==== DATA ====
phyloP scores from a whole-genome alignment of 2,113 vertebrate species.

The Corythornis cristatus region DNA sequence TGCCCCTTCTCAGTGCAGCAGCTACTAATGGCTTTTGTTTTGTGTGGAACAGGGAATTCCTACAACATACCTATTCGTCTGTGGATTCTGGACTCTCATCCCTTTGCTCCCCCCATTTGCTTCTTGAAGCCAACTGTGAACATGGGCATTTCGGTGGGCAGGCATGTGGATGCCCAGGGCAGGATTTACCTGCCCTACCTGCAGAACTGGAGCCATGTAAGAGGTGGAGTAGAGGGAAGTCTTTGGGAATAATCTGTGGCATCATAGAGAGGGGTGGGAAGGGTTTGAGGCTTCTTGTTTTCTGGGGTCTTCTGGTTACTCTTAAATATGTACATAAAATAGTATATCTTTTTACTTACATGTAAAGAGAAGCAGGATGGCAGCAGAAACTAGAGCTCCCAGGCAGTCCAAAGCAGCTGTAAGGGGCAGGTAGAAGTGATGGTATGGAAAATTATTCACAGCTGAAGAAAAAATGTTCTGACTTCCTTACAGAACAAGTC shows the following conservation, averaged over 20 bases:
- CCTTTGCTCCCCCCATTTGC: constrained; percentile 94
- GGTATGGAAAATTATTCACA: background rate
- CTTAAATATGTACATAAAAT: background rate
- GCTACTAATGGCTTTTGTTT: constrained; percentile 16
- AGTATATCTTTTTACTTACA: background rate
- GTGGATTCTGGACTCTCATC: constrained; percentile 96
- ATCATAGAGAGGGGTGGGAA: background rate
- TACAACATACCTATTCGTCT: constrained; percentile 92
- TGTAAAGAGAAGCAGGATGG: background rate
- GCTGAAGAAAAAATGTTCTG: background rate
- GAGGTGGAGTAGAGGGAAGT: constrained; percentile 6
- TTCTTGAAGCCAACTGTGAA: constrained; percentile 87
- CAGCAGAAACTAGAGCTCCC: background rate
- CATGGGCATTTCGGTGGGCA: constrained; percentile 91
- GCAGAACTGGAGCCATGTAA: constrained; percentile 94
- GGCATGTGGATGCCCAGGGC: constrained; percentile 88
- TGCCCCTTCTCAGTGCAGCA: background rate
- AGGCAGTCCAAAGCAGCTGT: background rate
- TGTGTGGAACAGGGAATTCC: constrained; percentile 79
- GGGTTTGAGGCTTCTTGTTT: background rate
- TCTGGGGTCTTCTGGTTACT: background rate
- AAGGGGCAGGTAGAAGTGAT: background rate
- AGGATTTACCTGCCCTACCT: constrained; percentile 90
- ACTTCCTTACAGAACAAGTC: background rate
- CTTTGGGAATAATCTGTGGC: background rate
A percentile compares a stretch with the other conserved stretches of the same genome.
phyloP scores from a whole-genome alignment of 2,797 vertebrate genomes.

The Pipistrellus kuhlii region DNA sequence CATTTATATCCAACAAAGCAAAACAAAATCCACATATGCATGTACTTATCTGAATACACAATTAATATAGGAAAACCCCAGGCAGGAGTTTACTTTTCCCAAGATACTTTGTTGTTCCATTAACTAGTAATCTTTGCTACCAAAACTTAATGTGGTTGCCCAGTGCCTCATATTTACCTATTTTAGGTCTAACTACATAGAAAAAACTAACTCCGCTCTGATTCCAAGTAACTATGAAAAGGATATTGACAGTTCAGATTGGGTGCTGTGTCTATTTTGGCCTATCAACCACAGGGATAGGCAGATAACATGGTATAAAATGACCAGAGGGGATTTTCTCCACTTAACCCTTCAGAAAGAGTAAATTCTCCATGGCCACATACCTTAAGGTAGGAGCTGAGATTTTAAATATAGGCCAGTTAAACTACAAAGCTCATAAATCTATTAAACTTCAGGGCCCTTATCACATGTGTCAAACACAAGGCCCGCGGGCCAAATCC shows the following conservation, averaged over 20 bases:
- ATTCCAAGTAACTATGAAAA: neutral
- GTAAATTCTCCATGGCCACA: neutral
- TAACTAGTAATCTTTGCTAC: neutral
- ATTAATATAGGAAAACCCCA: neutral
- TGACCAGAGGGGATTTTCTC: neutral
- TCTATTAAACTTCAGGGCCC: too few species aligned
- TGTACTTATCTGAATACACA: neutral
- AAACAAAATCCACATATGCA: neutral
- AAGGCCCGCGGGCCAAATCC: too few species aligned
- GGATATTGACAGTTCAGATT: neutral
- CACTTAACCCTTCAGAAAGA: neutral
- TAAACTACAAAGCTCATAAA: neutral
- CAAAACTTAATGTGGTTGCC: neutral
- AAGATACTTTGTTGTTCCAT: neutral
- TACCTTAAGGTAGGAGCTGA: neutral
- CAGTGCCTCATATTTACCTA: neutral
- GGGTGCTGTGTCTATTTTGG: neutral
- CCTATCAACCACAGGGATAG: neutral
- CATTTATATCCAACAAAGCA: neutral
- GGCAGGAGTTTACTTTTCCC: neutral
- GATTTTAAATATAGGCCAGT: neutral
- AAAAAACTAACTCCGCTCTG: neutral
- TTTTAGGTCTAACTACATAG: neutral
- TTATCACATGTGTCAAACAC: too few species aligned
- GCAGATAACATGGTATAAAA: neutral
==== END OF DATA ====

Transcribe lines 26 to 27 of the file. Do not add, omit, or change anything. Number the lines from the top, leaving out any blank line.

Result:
- ACTTCCTTACAGAACAAGTC: background rate
- CTTTGGGAATAATCTGTGGC: background rate